Van Gogh’s Sunflowers caught up in Tokyo coronavirus quarantine

Japanese government instructs national art museums to close for two weeks — shutting the door on London’s National Gallery travelling show, on the eve of opening

Temporarily un-Instagrammable: Vincent van Gogh's Sunflowers is among 60 masterpieces from London's National Gallery caught up in a Japanese museum closure Photo: Ka Yau Lee, on Flickr

The National Gallery in London has announced the postponement of the opening of its major travelling exhibition to Japan, because of a coronavirus shutdown. The gallery says that the culture ministry has instructed that “all the national art museums close entirely to the public for the coming two weeks”. Major Japanese museums which have just shut include Tokyo’s National Museum and Kyoto’s National Museum.

The show Masterpieces from the National Gallery, London, was due to open on Tuesday, 3 March, at Tokyo’s National Museum of Western Art, with the press view scheduled for Monday. Because of the coronavirus situation, the Tokyo museum is following instructions from the minister of education, culture, sports, science and technology and will remain closed until 16 March.

This means that 60 of the National Gallery’s finest paintings, including Van Gogh’s Sunflowers, which has left Europe for the first time, are now caught up in the Japanese museum quarantine—and are temporarily inaccessible to the international public. Tens of thousands of advance tickets will presumably have already been sold for the time the museum will now be closed, creating problems for both visitors and the organisers.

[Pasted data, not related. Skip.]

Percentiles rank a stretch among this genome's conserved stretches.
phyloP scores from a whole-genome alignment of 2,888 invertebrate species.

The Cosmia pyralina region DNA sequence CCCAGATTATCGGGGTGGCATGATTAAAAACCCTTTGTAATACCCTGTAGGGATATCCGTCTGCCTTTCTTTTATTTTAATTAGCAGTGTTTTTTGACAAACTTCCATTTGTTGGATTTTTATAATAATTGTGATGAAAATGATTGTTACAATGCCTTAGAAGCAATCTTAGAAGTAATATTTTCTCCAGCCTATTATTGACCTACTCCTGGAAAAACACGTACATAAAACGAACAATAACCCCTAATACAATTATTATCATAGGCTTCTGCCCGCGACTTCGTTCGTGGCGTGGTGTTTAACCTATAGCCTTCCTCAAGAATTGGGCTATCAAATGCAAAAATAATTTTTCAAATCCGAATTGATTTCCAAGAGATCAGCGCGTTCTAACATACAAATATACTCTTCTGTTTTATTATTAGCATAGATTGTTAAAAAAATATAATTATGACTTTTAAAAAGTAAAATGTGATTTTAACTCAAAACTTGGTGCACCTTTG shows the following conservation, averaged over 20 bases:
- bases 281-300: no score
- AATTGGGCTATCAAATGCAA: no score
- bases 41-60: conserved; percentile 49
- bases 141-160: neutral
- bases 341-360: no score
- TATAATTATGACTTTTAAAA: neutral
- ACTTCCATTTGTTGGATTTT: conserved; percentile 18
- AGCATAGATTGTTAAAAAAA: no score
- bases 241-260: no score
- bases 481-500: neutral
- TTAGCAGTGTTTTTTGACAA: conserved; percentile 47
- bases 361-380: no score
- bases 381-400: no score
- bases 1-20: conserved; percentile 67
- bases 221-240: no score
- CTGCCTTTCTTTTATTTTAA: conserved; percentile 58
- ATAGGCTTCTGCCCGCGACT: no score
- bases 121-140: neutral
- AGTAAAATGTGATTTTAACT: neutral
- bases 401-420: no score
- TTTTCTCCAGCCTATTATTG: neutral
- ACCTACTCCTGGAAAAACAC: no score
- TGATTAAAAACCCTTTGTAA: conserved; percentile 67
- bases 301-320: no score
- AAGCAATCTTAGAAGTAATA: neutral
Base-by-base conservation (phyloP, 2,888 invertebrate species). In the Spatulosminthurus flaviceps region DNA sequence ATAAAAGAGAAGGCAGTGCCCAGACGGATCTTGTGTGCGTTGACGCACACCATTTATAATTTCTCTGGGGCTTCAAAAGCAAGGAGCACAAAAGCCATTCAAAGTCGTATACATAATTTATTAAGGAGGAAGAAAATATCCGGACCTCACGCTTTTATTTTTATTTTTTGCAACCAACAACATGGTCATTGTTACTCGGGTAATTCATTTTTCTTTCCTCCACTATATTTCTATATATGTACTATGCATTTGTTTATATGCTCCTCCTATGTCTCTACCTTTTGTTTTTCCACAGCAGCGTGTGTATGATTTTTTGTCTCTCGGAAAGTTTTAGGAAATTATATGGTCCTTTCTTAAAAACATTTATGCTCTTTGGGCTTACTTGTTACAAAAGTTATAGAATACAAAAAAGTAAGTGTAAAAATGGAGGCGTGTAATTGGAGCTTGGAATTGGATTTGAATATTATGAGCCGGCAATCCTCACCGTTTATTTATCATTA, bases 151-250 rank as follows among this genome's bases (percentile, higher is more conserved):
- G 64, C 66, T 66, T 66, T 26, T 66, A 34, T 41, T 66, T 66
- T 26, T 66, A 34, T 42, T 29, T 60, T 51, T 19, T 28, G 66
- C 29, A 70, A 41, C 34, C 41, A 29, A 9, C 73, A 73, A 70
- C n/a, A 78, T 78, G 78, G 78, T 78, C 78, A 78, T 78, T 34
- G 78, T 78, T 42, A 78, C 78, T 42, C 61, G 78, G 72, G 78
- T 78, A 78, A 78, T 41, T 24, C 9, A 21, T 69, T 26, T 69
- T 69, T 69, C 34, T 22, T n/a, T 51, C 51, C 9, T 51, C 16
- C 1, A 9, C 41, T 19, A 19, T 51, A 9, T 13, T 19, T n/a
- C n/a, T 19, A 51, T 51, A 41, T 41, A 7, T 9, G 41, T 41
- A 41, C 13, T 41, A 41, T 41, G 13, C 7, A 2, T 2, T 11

The number of coronavirus victims in Japan reached 200 yesterday, with four deaths. There have also been more than 700 cases and four deaths from the docked cruise ship Diamond Princess at Yokohama. Culture minister Kōichi Hagiuda will review the situation in the next two weeks, and if the outbreak worsens then the closure period is likely to be extended.

A National Gallery statement says that it is “consulting closely with our partners, the National Museum of Western Art and the Yomiuri Shimbun [newspaper publisher], and we hope that the exhibition will be able to open on 17 March 2020, or as soon as possible after that.” The statement adds that “obviously, everything is dependent on [Japanese] government advice in this rapidly changing situation”.

The London gallery spokeswoman was unwilling to say whether the delayed opening will impact financially. The size of the total fee for the loan remains a closely guarded secret, but it is likely to exceed £1m.

Masterpieces from the National Gallery, London is due to run in Tokyo until 14 June. After that it is scheduled to travel to Osaka’s National Museum of Art (7 July-18 October).

• For other stories about Van Gogh, see Martin Bailey’s blog.